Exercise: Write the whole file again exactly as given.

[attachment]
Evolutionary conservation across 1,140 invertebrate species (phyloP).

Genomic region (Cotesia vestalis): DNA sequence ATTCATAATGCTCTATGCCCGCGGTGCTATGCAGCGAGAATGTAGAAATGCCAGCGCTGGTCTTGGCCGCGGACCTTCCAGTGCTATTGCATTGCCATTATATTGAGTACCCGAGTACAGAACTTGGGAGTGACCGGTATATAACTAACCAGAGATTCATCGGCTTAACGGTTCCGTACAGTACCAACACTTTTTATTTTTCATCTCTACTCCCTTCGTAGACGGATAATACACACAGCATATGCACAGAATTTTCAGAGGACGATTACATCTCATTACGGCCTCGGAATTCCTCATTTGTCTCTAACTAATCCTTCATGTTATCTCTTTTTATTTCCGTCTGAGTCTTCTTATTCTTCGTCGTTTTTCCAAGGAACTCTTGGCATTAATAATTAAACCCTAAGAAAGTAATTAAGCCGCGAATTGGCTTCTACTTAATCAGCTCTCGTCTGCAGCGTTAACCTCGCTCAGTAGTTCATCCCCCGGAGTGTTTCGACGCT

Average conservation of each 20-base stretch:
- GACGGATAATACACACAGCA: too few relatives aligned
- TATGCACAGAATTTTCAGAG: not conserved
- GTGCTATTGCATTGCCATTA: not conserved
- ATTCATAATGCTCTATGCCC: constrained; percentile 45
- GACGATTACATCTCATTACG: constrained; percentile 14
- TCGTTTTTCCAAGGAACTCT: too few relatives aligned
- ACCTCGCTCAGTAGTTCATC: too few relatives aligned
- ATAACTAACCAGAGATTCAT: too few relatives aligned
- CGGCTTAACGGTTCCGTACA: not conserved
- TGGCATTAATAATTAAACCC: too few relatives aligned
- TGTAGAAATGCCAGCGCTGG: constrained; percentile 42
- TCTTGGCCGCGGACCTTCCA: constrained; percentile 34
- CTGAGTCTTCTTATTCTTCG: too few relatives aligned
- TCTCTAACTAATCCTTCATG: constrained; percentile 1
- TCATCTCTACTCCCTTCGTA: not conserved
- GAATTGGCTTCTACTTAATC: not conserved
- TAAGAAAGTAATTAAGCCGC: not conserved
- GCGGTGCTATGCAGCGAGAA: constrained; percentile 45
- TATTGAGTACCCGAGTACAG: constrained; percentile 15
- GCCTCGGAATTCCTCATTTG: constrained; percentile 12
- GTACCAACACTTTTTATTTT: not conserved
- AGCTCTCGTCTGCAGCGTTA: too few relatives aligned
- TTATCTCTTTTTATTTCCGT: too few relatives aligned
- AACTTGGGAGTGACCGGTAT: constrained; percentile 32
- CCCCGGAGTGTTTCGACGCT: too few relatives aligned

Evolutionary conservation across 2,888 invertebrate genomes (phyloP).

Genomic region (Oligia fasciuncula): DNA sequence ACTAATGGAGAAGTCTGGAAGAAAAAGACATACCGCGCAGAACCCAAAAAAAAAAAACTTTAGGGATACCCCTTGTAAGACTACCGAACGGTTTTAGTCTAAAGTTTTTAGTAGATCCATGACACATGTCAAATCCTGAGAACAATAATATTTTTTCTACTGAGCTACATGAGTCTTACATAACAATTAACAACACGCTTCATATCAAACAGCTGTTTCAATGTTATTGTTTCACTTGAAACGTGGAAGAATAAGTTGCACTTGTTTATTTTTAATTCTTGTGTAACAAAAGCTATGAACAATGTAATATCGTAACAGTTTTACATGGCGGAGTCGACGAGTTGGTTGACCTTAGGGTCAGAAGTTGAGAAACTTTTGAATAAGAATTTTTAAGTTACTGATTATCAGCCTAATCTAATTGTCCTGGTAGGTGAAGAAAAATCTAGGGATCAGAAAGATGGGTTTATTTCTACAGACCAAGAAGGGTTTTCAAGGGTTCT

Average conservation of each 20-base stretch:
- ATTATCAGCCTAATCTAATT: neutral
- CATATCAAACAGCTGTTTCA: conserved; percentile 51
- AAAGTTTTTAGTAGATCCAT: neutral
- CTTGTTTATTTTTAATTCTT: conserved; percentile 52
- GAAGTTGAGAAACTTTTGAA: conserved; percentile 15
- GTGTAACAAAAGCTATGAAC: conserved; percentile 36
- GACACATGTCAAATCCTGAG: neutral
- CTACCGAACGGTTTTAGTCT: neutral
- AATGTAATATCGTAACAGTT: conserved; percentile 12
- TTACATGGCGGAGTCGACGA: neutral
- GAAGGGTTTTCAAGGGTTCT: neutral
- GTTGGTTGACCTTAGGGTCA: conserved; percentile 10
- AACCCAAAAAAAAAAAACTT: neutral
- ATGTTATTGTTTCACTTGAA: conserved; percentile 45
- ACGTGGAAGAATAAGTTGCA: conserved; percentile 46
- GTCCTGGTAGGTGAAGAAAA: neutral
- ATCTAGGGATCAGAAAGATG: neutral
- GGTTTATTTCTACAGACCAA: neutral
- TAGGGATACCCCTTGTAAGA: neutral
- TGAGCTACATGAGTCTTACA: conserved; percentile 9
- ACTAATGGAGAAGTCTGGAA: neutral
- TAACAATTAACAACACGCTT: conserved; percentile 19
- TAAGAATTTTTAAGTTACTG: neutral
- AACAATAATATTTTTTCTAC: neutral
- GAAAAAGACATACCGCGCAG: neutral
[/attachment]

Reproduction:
Evolutionary conservation across 1,140 invertebrate species (phyloP).

Genomic region (Cotesia vestalis): DNA sequence ATTCATAATGCTCTATGCCCGCGGTGCTATGCAGCGAGAATGTAGAAATGCCAGCGCTGGTCTTGGCCGCGGACCTTCCAGTGCTATTGCATTGCCATTATATTGAGTACCCGAGTACAGAACTTGGGAGTGACCGGTATATAACTAACCAGAGATTCATCGGCTTAACGGTTCCGTACAGTACCAACACTTTTTATTTTTCATCTCTACTCCCTTCGTAGACGGATAATACACACAGCATATGCACAGAATTTTCAGAGGACGATTACATCTCATTACGGCCTCGGAATTCCTCATTTGTCTCTAACTAATCCTTCATGTTATCTCTTTTTATTTCCGTCTGAGTCTTCTTATTCTTCGTCGTTTTTCCAAGGAACTCTTGGCATTAATAATTAAACCCTAAGAAAGTAATTAAGCCGCGAATTGGCTTCTACTTAATCAGCTCTCGTCTGCAGCGTTAACCTCGCTCAGTAGTTCATCCCCCGGAGTGTTTCGACGCT

Average conservation of each 20-base stretch:
- GACGGATAATACACACAGCA: too few relatives aligned
- TATGCACAGAATTTTCAGAG: not conserved
- GTGCTATTGCATTGCCATTA: not conserved
- ATTCATAATGCTCTATGCCC: constrained; percentile 45
- GACGATTACATCTCATTACG: constrained; percentile 14
- TCGTTTTTCCAAGGAACTCT: too few relatives aligned
- ACCTCGCTCAGTAGTTCATC: too few relatives aligned
- ATAACTAACCAGAGATTCAT: too few relatives aligned
- CGGCTTAACGGTTCCGTACA: not conserved
- TGGCATTAATAATTAAACCC: too few relatives aligned
- TGTAGAAATGCCAGCGCTGG: constrained; percentile 42
- TCTTGGCCGCGGACCTTCCA: constrained; percentile 34
- CTGAGTCTTCTTATTCTTCG: too few relatives aligned
- TCTCTAACTAATCCTTCATG: constrained; percentile 1
- TCATCTCTACTCCCTTCGTA: not conserved
- GAATTGGCTTCTACTTAATC: not conserved
- TAAGAAAGTAATTAAGCCGC: not conserved
- GCGGTGCTATGCAGCGAGAA: constrained; percentile 45
- TATTGAGTACCCGAGTACAG: constrained; percentile 15
- GCCTCGGAATTCCTCATTTG: constrained; percentile 12
- GTACCAACACTTTTTATTTT: not conserved
- AGCTCTCGTCTGCAGCGTTA: too few relatives aligned
- TTATCTCTTTTTATTTCCGT: too few relatives aligned
- AACTTGGGAGTGACCGGTAT: constrained; percentile 32
- CCCCGGAGTGTTTCGACGCT: too few relatives aligned

Evolutionary conservation across 2,888 invertebrate genomes (phyloP).

Genomic region (Oligia fasciuncula): DNA sequence ACTAATGGAGAAGTCTGGAAGAAAAAGACATACCGCGCAGAACCCAAAAAAAAAAAACTTTAGGGATACCCCTTGTAAGACTACCGAACGGTTTTAGTCTAAAGTTTTTAGTAGATCCATGACACATGTCAAATCCTGAGAACAATAATATTTTTTCTACTGAGCTACATGAGTCTTACATAACAATTAACAACACGCTTCATATCAAACAGCTGTTTCAATGTTATTGTTTCACTTGAAACGTGGAAGAATAAGTTGCACTTGTTTATTTTTAATTCTTGTGTAACAAAAGCTATGAACAATGTAATATCGTAACAGTTTTACATGGCGGAGTCGACGAGTTGGTTGACCTTAGGGTCAGAAGTTGAGAAACTTTTGAATAAGAATTTTTAAGTTACTGATTATCAGCCTAATCTAATTGTCCTGGTAGGTGAAGAAAAATCTAGGGATCAGAAAGATGGGTTTATTTCTACAGACCAAGAAGGGTTTTCAAGGGTTCT

Average conservation of each 20-base stretch:
- ATTATCAGCCTAATCTAATT: neutral
- CATATCAAACAGCTGTTTCA: conserved; percentile 51
- AAAGTTTTTAGTAGATCCAT: neutral
- CTTGTTTATTTTTAATTCTT: conserved; percentile 52
- GAAGTTGAGAAACTTTTGAA: conserved; percentile 15
- GTGTAACAAAAGCTATGAAC: conserved; percentile 36
- GACACATGTCAAATCCTGAG: neutral
- CTACCGAACGGTTTTAGTCT: neutral
- AATGTAATATCGTAACAGTT: conserved; percentile 12
- TTACATGGCGGAGTCGACGA: neutral
- GAAGGGTTTTCAAGGGTTCT: neutral
- GTTGGTTGACCTTAGGGTCA: conserved; percentile 10
- AACCCAAAAAAAAAAAACTT: neutral
- ATGTTATTGTTTCACTTGAA: conserved; percentile 45
- ACGTGGAAGAATAAGTTGCA: conserved; percentile 46
- GTCCTGGTAGGTGAAGAAAA: neutral
- ATCTAGGGATCAGAAAGATG: neutral
- GGTTTATTTCTACAGACCAA: neutral
- TAGGGATACCCCTTGTAAGA: neutral
- TGAGCTACATGAGTCTTACA: conserved; percentile 9
- ACTAATGGAGAAGTCTGGAA: neutral
- TAACAATTAACAACACGCTT: conserved; percentile 19
- TAAGAATTTTTAAGTTACTG: neutral
- AACAATAATATTTTTTCTAC: neutral
- GAAAAAGACATACCGCGCAG: neutral